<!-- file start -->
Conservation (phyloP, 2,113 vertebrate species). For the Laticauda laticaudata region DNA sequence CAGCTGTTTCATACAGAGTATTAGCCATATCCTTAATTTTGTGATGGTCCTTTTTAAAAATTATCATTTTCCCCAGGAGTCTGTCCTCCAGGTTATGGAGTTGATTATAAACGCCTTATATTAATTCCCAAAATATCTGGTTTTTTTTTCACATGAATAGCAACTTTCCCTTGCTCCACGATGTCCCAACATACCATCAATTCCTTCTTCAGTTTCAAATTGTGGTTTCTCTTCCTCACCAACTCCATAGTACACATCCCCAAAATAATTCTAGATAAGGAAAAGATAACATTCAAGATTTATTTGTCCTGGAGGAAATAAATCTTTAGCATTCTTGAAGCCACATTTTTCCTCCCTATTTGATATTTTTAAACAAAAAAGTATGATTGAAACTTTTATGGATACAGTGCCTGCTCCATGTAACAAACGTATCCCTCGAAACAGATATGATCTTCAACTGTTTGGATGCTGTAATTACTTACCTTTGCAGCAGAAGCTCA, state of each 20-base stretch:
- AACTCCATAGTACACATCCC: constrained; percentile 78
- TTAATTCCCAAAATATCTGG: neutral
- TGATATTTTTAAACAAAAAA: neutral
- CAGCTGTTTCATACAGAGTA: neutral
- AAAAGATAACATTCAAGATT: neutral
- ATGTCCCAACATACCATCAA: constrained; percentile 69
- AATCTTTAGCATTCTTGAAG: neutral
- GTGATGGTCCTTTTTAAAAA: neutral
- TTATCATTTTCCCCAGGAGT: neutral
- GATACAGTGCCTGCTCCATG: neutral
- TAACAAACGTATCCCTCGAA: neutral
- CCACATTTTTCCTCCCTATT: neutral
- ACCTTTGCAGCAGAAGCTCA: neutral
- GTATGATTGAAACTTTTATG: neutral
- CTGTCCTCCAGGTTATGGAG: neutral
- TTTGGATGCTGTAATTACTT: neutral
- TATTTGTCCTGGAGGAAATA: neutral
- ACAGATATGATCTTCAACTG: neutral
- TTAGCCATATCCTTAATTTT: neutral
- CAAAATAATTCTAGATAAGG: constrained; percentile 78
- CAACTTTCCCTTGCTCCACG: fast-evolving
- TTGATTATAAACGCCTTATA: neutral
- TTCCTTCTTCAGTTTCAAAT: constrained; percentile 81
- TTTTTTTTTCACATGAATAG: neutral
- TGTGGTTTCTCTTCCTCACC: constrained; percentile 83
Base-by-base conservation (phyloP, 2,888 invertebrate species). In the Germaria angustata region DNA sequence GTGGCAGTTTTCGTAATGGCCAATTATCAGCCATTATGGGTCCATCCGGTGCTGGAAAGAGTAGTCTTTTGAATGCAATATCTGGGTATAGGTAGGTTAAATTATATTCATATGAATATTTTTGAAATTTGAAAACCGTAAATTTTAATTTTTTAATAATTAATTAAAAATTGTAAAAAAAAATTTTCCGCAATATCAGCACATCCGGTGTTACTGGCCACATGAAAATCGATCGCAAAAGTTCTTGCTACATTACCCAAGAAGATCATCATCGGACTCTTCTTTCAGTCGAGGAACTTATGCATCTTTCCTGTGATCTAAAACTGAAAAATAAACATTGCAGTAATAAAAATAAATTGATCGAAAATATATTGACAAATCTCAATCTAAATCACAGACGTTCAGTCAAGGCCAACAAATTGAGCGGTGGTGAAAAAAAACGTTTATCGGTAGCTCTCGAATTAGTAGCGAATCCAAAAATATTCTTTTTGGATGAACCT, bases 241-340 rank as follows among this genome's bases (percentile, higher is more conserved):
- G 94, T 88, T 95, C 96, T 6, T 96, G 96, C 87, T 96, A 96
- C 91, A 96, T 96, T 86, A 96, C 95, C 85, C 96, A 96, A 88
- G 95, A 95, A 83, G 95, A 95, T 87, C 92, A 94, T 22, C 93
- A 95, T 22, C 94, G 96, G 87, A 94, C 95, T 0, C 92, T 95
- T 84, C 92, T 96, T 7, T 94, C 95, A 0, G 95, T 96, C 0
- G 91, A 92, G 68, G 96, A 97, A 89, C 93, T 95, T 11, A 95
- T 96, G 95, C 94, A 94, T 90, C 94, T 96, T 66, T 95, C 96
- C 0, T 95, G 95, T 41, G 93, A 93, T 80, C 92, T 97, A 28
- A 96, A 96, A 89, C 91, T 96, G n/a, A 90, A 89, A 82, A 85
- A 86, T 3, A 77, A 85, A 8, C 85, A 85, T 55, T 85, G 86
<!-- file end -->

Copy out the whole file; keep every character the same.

Conservation (phyloP, 2,113 vertebrate species). For the Laticauda laticaudata region DNA sequence CAGCTGTTTCATACAGAGTATTAGCCATATCCTTAATTTTGTGATGGTCCTTTTTAAAAATTATCATTTTCCCCAGGAGTCTGTCCTCCAGGTTATGGAGTTGATTATAAACGCCTTATATTAATTCCCAAAATATCTGGTTTTTTTTTCACATGAATAGCAACTTTCCCTTGCTCCACGATGTCCCAACATACCATCAATTCCTTCTTCAGTTTCAAATTGTGGTTTCTCTTCCTCACCAACTCCATAGTACACATCCCCAAAATAATTCTAGATAAGGAAAAGATAACATTCAAGATTTATTTGTCCTGGAGGAAATAAATCTTTAGCATTCTTGAAGCCACATTTTTCCTCCCTATTTGATATTTTTAAACAAAAAAGTATGATTGAAACTTTTATGGATACAGTGCCTGCTCCATGTAACAAACGTATCCCTCGAAACAGATATGATCTTCAACTGTTTGGATGCTGTAATTACTTACCTTTGCAGCAGAAGCTCA, state of each 20-base stretch:
- AACTCCATAGTACACATCCC: constrained; percentile 78
- TTAATTCCCAAAATATCTGG: neutral
- TGATATTTTTAAACAAAAAA: neutral
- CAGCTGTTTCATACAGAGTA: neutral
- AAAAGATAACATTCAAGATT: neutral
- ATGTCCCAACATACCATCAA: constrained; percentile 69
- AATCTTTAGCATTCTTGAAG: neutral
- GTGATGGTCCTTTTTAAAAA: neutral
- TTATCATTTTCCCCAGGAGT: neutral
- GATACAGTGCCTGCTCCATG: neutral
- TAACAAACGTATCCCTCGAA: neutral
- CCACATTTTTCCTCCCTATT: neutral
- ACCTTTGCAGCAGAAGCTCA: neutral
- GTATGATTGAAACTTTTATG: neutral
- CTGTCCTCCAGGTTATGGAG: neutral
- TTTGGATGCTGTAATTACTT: neutral
- TATTTGTCCTGGAGGAAATA: neutral
- ACAGATATGATCTTCAACTG: neutral
- TTAGCCATATCCTTAATTTT: neutral
- CAAAATAATTCTAGATAAGG: constrained; percentile 78
- CAACTTTCCCTTGCTCCACG: fast-evolving
- TTGATTATAAACGCCTTATA: neutral
- TTCCTTCTTCAGTTTCAAAT: constrained; percentile 81
- TTTTTTTTTCACATGAATAG: neutral
- TGTGGTTTCTCTTCCTCACC: constrained; percentile 83
Base-by-base conservation (phyloP, 2,888 invertebrate species). In the Germaria angustata region DNA sequence GTGGCAGTTTTCGTAATGGCCAATTATCAGCCATTATGGGTCCATCCGGTGCTGGAAAGAGTAGTCTTTTGAATGCAATATCTGGGTATAGGTAGGTTAAATTATATTCATATGAATATTTTTGAAATTTGAAAACCGTAAATTTTAATTTTTTAATAATTAATTAAAAATTGTAAAAAAAAATTTTCCGCAATATCAGCACATCCGGTGTTACTGGCCACATGAAAATCGATCGCAAAAGTTCTTGCTACATTACCCAAGAAGATCATCATCGGACTCTTCTTTCAGTCGAGGAACTTATGCATCTTTCCTGTGATCTAAAACTGAAAAATAAACATTGCAGTAATAAAAATAAATTGATCGAAAATATATTGACAAATCTCAATCTAAATCACAGACGTTCAGTCAAGGCCAACAAATTGAGCGGTGGTGAAAAAAAACGTTTATCGGTAGCTCTCGAATTAGTAGCGAATCCAAAAATATTCTTTTTGGATGAACCT, bases 241-340 rank as follows among this genome's bases (percentile, higher is more conserved):
- G 94, T 88, T 95, C 96, T 6, T 96, G 96, C 87, T 96, A 96
- C 91, A 96, T 96, T 86, A 96, C 95, C 85, C 96, A 96, A 88
- G 95, A 95, A 83, G 95, A 95, T 87, C 92, A 94, T 22, C 93
- A 95, T 22, C 94, G 96, G 87, A 94, C 95, T 0, C 92, T 95
- T 84, C 92, T 96, T 7, T 94, C 95, A 0, G 95, T 96, C 0
- G 91, A 92, G 68, G 96, A 97, A 89, C 93, T 95, T 11, A 95
- T 96, G 95, C 94, A 94, T 90, C 94, T 96, T 66, T 95, C 96
- C 0, T 95, G 95, T 41, G 93, A 93, T 80, C 92, T 97, A 28
- A 96, A 96, A 89, C 91, T 96, G n/a, A 90, A 89, A 82, A 85
- A 86, T 3, A 77, A 85, A 8, C 85, A 85, T 55, T 85, G 86